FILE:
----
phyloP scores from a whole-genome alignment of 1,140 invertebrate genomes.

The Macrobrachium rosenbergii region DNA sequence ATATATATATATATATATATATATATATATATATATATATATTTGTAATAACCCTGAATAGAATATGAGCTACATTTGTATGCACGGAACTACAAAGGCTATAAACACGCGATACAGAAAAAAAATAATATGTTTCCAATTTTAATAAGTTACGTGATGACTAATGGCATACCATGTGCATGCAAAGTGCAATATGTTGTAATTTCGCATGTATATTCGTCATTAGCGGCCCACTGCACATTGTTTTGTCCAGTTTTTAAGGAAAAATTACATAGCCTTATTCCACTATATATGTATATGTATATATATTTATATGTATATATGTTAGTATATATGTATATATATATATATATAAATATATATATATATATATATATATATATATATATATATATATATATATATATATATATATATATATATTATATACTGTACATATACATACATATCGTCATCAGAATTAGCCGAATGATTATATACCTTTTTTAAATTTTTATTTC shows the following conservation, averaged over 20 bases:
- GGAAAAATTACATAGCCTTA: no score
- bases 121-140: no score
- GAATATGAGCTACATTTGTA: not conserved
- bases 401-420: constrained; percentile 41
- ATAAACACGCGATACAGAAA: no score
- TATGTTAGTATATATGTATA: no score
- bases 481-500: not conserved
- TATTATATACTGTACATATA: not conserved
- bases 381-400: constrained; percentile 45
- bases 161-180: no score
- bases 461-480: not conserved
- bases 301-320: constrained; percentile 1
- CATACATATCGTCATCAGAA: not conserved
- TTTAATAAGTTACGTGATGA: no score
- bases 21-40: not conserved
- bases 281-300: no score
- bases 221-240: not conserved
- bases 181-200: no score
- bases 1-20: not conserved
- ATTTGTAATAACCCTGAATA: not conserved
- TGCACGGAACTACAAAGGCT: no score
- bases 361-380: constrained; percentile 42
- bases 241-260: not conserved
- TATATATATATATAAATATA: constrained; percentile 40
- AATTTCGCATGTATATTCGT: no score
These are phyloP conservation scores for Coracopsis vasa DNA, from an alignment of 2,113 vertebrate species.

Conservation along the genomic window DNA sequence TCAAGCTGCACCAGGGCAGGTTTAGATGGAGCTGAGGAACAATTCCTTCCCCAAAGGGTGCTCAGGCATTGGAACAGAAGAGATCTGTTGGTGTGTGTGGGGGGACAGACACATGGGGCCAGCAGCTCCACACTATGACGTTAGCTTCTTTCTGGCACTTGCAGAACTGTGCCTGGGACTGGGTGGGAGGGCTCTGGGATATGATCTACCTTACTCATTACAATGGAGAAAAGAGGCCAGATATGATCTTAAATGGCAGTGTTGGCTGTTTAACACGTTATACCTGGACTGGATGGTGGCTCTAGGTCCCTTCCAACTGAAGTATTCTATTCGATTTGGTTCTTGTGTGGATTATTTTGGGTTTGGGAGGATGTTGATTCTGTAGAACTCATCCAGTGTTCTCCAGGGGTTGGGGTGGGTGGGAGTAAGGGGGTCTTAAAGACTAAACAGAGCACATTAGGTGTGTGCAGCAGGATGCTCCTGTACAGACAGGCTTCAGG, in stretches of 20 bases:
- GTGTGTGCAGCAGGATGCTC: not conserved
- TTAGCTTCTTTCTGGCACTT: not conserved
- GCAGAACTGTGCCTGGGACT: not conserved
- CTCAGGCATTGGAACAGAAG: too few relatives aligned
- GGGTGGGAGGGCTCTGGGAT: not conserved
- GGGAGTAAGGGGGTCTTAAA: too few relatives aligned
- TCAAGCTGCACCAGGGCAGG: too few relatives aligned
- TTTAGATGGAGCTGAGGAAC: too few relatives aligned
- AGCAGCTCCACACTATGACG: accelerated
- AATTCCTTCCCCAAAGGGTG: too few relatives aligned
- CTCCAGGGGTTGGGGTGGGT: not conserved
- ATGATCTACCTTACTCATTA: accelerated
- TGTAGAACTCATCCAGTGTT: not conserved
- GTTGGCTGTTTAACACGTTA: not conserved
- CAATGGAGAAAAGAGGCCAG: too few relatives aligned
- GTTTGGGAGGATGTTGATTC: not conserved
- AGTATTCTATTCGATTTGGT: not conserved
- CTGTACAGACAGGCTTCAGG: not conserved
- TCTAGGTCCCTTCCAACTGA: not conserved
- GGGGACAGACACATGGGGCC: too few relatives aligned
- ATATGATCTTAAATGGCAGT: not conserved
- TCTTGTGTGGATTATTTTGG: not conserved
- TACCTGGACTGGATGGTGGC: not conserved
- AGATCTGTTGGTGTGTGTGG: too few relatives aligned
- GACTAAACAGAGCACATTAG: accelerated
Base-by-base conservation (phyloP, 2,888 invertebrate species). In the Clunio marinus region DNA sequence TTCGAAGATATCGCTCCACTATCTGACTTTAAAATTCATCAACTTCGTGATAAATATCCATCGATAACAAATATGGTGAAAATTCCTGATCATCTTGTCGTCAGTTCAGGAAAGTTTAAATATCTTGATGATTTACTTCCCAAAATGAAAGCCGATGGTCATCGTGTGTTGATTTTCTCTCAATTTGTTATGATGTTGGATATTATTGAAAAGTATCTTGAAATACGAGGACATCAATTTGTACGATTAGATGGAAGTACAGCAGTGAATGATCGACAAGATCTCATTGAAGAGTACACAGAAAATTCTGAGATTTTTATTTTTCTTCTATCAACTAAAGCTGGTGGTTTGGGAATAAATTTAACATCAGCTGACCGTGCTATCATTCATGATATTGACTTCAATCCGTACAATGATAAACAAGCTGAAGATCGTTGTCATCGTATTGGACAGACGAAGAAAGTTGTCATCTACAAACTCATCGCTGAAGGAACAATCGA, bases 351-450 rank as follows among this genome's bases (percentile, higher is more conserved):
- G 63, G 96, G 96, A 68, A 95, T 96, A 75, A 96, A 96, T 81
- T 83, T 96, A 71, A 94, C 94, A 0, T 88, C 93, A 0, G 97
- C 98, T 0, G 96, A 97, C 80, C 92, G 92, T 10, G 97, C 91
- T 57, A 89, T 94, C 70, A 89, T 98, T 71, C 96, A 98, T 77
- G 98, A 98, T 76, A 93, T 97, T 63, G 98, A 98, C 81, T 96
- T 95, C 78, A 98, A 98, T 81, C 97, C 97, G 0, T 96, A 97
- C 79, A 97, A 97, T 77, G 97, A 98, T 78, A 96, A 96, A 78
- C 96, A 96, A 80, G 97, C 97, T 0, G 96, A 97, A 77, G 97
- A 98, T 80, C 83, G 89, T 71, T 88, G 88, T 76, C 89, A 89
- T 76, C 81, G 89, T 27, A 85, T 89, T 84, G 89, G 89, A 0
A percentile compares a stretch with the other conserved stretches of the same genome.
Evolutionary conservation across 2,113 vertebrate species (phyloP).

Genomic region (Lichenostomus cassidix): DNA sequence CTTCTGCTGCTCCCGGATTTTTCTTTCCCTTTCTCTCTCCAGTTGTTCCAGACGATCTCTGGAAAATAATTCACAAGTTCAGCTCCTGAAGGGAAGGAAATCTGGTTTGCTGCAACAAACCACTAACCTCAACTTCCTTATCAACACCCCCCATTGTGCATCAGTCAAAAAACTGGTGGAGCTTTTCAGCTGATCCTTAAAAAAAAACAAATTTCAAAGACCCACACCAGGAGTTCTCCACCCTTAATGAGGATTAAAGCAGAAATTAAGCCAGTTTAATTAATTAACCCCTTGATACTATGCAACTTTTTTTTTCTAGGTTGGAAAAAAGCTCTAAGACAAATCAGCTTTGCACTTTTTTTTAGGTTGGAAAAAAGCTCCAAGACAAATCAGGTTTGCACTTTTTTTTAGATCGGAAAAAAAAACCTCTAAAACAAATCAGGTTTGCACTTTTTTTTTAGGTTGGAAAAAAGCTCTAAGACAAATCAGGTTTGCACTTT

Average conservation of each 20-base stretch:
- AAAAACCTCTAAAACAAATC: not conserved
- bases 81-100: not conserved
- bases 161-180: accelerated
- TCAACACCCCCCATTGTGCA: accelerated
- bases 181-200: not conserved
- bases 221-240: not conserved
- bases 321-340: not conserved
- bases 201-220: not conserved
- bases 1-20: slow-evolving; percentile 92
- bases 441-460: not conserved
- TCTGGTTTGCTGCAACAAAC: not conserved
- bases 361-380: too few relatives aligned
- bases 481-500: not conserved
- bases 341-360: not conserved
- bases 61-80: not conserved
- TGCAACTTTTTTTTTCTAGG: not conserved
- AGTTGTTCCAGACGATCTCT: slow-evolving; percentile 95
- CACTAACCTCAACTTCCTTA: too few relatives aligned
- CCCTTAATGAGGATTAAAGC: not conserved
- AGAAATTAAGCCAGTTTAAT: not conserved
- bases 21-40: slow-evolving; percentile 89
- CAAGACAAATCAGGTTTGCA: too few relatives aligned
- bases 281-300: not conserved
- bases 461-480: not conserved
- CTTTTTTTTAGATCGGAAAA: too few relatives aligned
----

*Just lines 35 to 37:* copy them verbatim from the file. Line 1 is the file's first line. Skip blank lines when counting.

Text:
- GGGAGTAAGGGGGTCTTAAA: too few relatives aligned
- TCAAGCTGCACCAGGGCAGG: too few relatives aligned
- TTTAGATGGAGCTGAGGAAC: too few relatives aligned